Eventually, this way of thinking would ultimately blitz his business, especially if the money put aside is no longer there to help.

How about the income side of social security?

Theoretically, the bond interest and a portion of income tax collections should be creating the payouts.

The following is a graph showing the growing gap between outgoings and revenues:

P1.2-1

Also note:

There have been attempts to boost tax returns.

One example of this is the quantity of tax disclosure has gone up to 85%, from only used to being 50% in the good old days.

The population boom danger

The population boom certainly doesn’t help matters, especially with all the baby boomers now planning retirement.

The mass retirement is probably a foreseen issue as for the massive births during the baby boom years.

Let’s have a look at the population growth in the USA from 1961 – 1985:

P1.3

Graph Analysis

  • Not only is social security experiencing lower income, but also the after effects of the big baby boomer spike now all coming through to retirement.
  • There just doesn’t seem to be any hope, unless the agency undergoes drastic measures to change their methods of business, looking at the figures.
  • Future outlook:
  • If they do not do anything soon, then its predicted only 75% will receive their promised benefits and the trust will be thoroughly exhausted.
  • Ideas on ways that Congress could rebalance outflow and income:

The following would seem like a shrewd move by the government, however given the rate at which the population is growing they become absolutely imperative:

  • Make cuts to cost of living adjustment by limiting damage to those on higher income or a legislator could play around with the formula.
  • Raise payroll tax; a bigger contribution would potentially give a two-point boost on closing up revenue s
  • Put up the retirement age; now being 66, if it went up to 69 then this would cut benefits by 10%.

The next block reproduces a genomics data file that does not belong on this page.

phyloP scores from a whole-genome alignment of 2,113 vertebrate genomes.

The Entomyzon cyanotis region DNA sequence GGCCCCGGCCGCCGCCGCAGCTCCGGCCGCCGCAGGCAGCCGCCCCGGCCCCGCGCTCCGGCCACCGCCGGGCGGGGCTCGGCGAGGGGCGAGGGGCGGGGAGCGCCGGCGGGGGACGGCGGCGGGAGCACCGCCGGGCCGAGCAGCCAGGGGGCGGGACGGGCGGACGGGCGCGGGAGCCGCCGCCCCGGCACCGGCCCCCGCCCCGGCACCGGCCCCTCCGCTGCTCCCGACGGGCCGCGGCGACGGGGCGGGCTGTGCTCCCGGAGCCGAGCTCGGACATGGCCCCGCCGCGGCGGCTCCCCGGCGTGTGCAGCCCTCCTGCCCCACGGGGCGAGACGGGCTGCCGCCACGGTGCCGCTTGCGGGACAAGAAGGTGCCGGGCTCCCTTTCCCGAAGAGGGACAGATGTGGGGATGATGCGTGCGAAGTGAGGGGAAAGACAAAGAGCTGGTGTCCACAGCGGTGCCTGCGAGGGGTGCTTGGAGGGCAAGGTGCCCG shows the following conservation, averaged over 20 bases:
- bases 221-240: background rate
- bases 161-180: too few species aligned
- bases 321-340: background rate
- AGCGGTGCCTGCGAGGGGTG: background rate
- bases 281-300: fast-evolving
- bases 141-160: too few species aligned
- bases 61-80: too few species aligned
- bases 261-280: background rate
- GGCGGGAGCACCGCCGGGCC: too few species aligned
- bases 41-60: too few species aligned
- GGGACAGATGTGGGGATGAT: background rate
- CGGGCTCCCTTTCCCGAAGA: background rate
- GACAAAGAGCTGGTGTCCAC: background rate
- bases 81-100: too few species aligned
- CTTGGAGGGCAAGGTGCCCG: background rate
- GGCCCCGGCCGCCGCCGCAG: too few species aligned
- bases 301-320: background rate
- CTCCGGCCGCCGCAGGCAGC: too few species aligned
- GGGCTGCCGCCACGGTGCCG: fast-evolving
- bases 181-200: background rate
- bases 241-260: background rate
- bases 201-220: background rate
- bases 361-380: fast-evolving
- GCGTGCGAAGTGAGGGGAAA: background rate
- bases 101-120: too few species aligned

• As Chris Christie proposition, if you reduce social security payments to retirement incomes above $80,000 (and completely stopping if over the $200,000 bracket), then less money would be wasted on those who don’t need it.
  • Raise income tax from 85% to 100% on the maximum fraction benefits.

 

Is Congress likely to take action?

The first five bullet points are most likely to be put into movement in a diluted combination, while overall it is unlikely that the rich will be the target.

What can you do?

Find out how much your social security benefits are worth.

There’s even an online calculator available, which will apply all the formulas you need.

It can calculate the following:

  • Your benefit streams of income.
  • Any discounted time off you take.
  • Your health and mortality.

What you should not do:

It would be a big mistake now to start claiming early, even those doing it now, could be making a big mistake by messing up their financial future.

What you can do:

Instead, focus on your career, as the benefit formula only counts 35 of your highest earning years – go 45 years and then quit at 62 (early retirement).

You do have the risk of payroll taxes going up, so that’s why it’s a good idea to start planning for early retirement.

You should consider going Roth IRA:

  • IRA stands for Individual Retirement Arrangement
  • This IRA is a type of retirement plan, subject to US law, which offers a tax deduction to savings under certain conditions.
  • It is significantly different to other plans, as the tax break comes from withdrawal rather than on the amount saved.
  • The advantages of a Roth IRA: